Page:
Dr. T. Colin Campbell

  • Plant-Based Diet
  • February 2020

T. Colin Campbell, Ph.D., Jacob Gould Schurman Professor Emeritus of Nutritional Biochemistry at Cornell University, is an author of The China Study: Startling Implications for Diet, Weight Loss and Long-Term Health (Campbell TC and Campbell, TM II, 2005).

With more than 70 grant-years of peer-reviewed research funding (mostly NIH), he has authored over 300 research papers on diet, nutrition and health derived from laboratory-based experimental research and large-scale human studies in China and the Philippines. All of his research was funded by the U.S. taxpayer. He has been advisor to several government agencies, non-government organizations and corporate bodies and has been a member of several expert science panels with the National Academy of Sciences and the National Institutes of Health, deliberating food and health policy. He has held senior adjunct professorial positions at the University of Oxford in England and Jiao Tong University in Shanghai. His book, The China Study (2005), has been translated into 48 languages, now a record for health related books.

Keynote Lecture: Why Nutritional Science Was Not Acknowledged During the Past Two Centuries

In an effort to understand why nutrition is ignored in present day medical circles, I discuss the history of this subject during the past two centuries. The focus will be on the idea that disease, especially cancer, is a local disease.

  • February 2020

Experimental Research Evidence on the True Value of Nutrition to Create and Restore Human Health

Nutrition, as provided by a whole food, plant-based dietary lifestyle, has considerably more value than generally known. For example, it controls genes—good and bad; it operates from whole foods not from supplements; each nutrient requires a tsunami of biochemical mechanisms to cause an effect; and it can be used both to prevent and, in many cases, to treat already diagnosed disease.

  • February 2020

The Mythology of High Quality Protein

Protein was first isolated from meat in 1839 and dubbed “of prime importance” and “the stuff of life itself.” Animal-based protein gradually became the cornerstone of what is considered to be “good” nutrition, both in lay and professional discourse. In contrast, when it was established that plants also had protein, it was considered to be of an “effeminate” nature. Belief in the health value of animal-based protein ultimately became the centerpiece of a cult and any evidence questioning its value was dismissed with disdain.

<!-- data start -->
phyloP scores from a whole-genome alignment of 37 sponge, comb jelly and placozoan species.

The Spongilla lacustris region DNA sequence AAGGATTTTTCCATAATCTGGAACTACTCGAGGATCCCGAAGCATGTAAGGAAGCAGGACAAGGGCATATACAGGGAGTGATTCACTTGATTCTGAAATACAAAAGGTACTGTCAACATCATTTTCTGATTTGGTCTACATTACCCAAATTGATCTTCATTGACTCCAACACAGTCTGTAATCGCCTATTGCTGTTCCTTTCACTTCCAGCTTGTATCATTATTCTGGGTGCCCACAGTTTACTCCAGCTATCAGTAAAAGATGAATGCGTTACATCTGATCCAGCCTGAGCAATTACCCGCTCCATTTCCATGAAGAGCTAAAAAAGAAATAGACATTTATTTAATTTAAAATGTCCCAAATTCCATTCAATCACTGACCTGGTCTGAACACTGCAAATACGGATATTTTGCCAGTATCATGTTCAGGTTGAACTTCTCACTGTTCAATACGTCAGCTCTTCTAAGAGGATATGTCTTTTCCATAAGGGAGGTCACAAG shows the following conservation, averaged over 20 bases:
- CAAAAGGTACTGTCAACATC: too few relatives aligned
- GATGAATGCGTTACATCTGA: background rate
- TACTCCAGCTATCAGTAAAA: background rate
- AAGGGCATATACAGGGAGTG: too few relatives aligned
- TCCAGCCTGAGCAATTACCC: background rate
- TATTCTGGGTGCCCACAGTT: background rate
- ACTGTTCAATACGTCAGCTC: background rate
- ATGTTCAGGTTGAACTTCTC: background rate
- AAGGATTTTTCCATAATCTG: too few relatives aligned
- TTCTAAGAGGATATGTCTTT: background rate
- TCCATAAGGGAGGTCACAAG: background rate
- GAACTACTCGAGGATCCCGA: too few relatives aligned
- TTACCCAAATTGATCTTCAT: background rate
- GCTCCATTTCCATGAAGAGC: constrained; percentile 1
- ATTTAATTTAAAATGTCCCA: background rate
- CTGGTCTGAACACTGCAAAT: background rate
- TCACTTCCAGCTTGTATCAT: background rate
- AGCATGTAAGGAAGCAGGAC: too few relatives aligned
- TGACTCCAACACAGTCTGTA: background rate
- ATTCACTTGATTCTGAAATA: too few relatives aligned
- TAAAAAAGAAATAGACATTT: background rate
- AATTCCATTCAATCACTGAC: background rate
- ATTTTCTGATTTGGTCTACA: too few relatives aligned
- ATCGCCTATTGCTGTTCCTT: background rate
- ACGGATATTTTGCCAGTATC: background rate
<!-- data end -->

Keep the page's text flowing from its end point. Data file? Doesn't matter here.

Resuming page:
• February 2020

Myths in Nutrition That Mislead, with Huge Consequences

Present evidence shows that consuming whole, plant-based foods provides dramatic health benefits. But the evidence for this message is being short-changed by highly questionable assumptions and claims in the vegan and vegetarian communities. This problem must be addressed in order for the skeptical general public to embrace this information.

  • February 2020

Panel Q&A: Cruisin’ for Knowledge ‒ Using a Plant-Based Diet to Support Health and Avoid Risks with Dr. T. Colin Campbell, Dr. Michael Greger and Dr. Michael Klaper, Hosted by Sandy Pukel

Don’t miss this motivational, inspiring and informative Q&A with plant-based diet luminaries Dr. Michael Greger, Dr. T. Colin Campbell and Dr. Michael Klaper, hosted by cruise director Sandy Pukel. This is your chance to get all your questions answered. Whether you have been practicing a plant-based lifestyle for years or are just getting your feet wet, these experts can take you to the next level. Get the real scoop on living well, eating well and taking control of your health.

  • February 2020